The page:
If your dog is favoring a limb, the underlying issue must be addressed to help resolve the problem. Dogs can limp for numerous reasons, and since they can’t tell us where they hurt, diagnosing the problem can be difficult. Our Companion Care Animal Clinic team wants your pet to move as soundly as possible, with no pain, so we provide information about common limping causes in dogs and how these conditions are addressed.

Dog limping assessment

If your dog refuses to bear weight on a particular limb, you can easily identify the problematic leg but, in many cases, you know only that your dog is lame because of their abnormal gait. How do you tell which leg is lame? These guidelines should help:

  • Right front leg lameness — Your dog raises their head when the right front limb touches the ground and lowers their head when the left limb bears weight.
  • Left front leg lameness — Your dog raises their head when the left front limb touches the ground and lowers their head when the right limb bears weight.
  • Right hind leg lameness — Your dog leans forward to take weight off their hind end, and raises their tail when the right hind limb touches the ground.
  • Left hind leg lameness — Your dog leans forward to take weight off their hind end, and raises their tail when the left hind limb touches the ground.

Dog limping causes

Numerous conditions can lead to limping. Some common causes include:

  • Cranial cruciate ligament (CCL) injury — CCL injury is one of the most common causes of hindlimb limping. The CCL is an important support structure inside the knee, and a tear or rupture causes joint instability and discomfort. Usually, the ligament degenerates slowly over several months or years, with body condition, genetics, conformation, and other factors contributing to the condition. CCL injury can affect any dog, but some breeds are at higher risk, including rottweilers, Labrador retrievers, Saint Bernards, Chesapeake Bay retrievers, and Newfoundlands. 
  • Hip dysplasia — Hip dysplasia is a common condition in large- and giant-breed dogs that causes hip joint laxity and results in dysfunction and pain. Affected dogs tend to run with a bunny-hopping gait and may sit in abnormal positions. Many dogs don’t manifest signs until later in life, but the condition can be detected as young as 4 months of age with palpation techniques and special X-rays. Hip dysplasia is primarily a genetic disease, but other contributing factors include nutrition, neutering age, body condition, and exercise levels.
  • Elbow dysplasia — Multiple elbow joint developmental abnormalities lead to elbow dysplasia. The exact cause is unknown, but potential contributing factors include genetics, cartilage growth abnormalities, trauma, and nutritional inadequacies. Breeds at increased risk include Bernese Mountain dogs, German shepherds, golden retrievers, and Labrador retrievers. Affected dogs usually have front limb lameness, often in both elbows, that worsens over weeks or months. 
  • Bone fracture — Dogs most often break bones because of trauma, such as being hit by a car, falling from an excessive height, and gunshot injuries. They will favor the broken limb, and show other signs that may include swelling and bruising at the fracture site, crepitus when they move the limb, and abnormal conformation.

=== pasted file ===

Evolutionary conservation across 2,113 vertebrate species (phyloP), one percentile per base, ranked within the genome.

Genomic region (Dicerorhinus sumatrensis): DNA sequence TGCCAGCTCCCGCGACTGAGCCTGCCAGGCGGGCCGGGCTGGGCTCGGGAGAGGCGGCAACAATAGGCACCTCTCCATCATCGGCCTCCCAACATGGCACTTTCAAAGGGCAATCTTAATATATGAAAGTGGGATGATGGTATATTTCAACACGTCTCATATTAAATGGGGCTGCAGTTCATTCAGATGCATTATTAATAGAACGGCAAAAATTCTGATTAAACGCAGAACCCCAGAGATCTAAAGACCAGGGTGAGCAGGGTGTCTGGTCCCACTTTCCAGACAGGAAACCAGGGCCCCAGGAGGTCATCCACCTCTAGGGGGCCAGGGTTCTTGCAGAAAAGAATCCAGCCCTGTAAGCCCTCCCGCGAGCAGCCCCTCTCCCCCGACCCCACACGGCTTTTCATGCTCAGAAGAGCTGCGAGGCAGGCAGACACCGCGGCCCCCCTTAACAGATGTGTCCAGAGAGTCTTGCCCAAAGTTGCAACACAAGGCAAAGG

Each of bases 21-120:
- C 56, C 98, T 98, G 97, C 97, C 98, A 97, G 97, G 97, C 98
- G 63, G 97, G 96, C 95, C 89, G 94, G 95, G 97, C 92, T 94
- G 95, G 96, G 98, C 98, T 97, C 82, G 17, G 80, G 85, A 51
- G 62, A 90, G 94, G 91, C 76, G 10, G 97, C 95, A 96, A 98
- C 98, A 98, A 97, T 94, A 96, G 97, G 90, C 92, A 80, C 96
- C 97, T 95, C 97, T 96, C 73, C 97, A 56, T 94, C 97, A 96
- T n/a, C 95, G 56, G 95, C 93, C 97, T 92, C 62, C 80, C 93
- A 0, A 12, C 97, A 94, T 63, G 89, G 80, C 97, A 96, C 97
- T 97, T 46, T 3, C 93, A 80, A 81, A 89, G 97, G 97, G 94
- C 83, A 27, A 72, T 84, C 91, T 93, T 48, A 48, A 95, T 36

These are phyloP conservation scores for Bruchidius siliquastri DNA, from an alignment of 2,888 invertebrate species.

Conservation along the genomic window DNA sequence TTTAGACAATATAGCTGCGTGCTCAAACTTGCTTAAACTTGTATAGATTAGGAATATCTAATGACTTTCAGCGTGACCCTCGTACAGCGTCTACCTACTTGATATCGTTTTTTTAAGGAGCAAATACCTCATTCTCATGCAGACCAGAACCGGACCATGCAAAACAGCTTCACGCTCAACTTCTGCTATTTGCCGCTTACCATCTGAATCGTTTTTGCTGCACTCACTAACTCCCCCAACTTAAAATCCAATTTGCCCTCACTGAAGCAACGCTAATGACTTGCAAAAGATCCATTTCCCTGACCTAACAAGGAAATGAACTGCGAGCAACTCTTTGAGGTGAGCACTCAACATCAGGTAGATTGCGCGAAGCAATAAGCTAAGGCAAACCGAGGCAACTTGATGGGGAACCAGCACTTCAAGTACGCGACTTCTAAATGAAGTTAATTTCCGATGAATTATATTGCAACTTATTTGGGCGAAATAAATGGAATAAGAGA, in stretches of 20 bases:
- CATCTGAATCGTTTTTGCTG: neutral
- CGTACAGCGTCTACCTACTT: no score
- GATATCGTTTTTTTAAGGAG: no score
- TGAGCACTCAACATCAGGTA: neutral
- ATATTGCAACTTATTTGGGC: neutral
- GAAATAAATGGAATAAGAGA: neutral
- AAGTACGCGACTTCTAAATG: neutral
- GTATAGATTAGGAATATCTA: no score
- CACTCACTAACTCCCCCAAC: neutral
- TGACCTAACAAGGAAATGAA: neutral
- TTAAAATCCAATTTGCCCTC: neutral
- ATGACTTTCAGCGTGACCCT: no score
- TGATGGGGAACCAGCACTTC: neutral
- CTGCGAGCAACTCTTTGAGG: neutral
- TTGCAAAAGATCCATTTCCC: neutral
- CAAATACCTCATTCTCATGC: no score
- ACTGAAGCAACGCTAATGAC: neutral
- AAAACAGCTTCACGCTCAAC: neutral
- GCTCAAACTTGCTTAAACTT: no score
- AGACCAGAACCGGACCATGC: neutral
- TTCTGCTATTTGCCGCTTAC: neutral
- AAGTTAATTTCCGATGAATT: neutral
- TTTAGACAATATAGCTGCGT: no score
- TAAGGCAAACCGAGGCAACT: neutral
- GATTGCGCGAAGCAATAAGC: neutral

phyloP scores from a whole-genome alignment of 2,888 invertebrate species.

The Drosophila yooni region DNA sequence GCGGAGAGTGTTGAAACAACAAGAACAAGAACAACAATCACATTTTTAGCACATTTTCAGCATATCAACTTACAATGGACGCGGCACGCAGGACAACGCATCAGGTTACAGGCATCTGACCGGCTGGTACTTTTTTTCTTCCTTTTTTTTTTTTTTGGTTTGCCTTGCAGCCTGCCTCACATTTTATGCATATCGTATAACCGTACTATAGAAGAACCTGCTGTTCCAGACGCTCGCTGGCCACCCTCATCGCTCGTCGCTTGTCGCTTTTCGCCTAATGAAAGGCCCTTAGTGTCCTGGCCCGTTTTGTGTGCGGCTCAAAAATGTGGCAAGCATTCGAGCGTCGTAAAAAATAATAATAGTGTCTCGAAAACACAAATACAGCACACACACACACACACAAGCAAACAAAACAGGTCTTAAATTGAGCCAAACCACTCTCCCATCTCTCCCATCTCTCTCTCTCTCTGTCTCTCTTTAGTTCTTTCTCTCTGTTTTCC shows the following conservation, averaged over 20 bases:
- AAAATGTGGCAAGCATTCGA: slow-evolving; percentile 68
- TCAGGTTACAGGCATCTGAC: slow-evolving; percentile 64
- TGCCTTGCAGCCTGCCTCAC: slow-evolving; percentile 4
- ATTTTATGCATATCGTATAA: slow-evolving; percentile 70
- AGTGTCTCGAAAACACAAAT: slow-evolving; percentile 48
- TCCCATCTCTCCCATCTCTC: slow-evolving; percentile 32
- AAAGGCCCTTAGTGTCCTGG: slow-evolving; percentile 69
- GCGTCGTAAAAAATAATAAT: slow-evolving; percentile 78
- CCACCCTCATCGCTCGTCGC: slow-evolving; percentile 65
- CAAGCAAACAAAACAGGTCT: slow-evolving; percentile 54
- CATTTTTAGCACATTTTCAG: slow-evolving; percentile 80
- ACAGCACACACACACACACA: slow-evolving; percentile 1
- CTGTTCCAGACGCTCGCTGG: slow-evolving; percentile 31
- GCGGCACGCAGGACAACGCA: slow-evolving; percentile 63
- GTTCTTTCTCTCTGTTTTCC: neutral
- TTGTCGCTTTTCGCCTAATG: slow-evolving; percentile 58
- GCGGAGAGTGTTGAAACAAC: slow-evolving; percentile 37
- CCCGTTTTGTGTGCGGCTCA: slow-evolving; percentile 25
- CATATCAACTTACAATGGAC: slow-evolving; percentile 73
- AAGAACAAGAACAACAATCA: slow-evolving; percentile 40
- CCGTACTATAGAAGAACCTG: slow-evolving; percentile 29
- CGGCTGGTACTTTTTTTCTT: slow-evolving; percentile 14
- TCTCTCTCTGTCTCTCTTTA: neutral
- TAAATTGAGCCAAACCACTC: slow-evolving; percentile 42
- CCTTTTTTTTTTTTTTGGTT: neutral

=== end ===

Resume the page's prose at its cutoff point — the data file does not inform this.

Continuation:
• Osteoarthritis (OA) — OA affects about 25% of dogs and about 60% of senior dogs. The disease is progressive, and causes cartilage degeneration, joint capsule thickening, and new bone formation, along with joint pain and decreased mobility. OA can be associated with aging or caused by injuries, hip or elbow dysplasia, patellar luxation, or CCL disease.
  • Torn nails — Your dog’s nail contains blood vessels and nerves, called the quick, surrounded by a layer of hard material, called keratin. If they tear their nail to the quick, significant pain and bleeding can occur. 
  • Tick-borne disease — Joint inflammation and pain from tick-borne diseases, such as Lyme disease and Rocky Mountain spotted fever, can cause limping.
  • Cancer — Dogs with cancer that affects the bone or surrounding tissue may limp.
  • Intervertebral disc disease (IVDD) — IVDD is a neurologic disease that involves the spine and vertebrae. A spinal cord injury can lead to an apparent limp. 

Dog limping emergencies

If your dog is limping, they should be evaluated by a veterinarian to determine the cause and devise an appropriate treatment plan. In some cases, you can schedule an appointment, but other conditions require emergency care, including:

  • Trauma — If your dog is hit by a car or they fall from an elevated height, they need immediate veterinary care, not only to determine why they are limping, but also whether they have internal injuries that need emergency attention.
  • Broken bone — A broken bone is extremely painful, and must be stabilized as soon as possible. 
  • Non-weight bearing — If your dog refuses to bear weight on the affected limb, they need emergency veterinary care.
  • Swelling — If the lame limb is swollen or hot, your dog must be evaluated by a veterinarian as soon as possible.
  • Excessive pain — Seek emergency veterinary care if your dog is in extreme pain, and exhibiting signs such as vocalization, trembling, unwillingness to move, and aggression.
  • Other signs — Seek immediate veterinary care if your dog is not only limping but also exhibiting signs such as inappetence, fever, or lethargy. 

If your dog has a mild limp, you may be tempted to simply administer a drug from your medicine cabinet, but never give your dog medication before consulting our Companion Care Animal Clinic team, because many over-the-counter and prescription medications intended for human use are toxic to dogs. Contact us, so we can help determine the best way to care for your limping dog.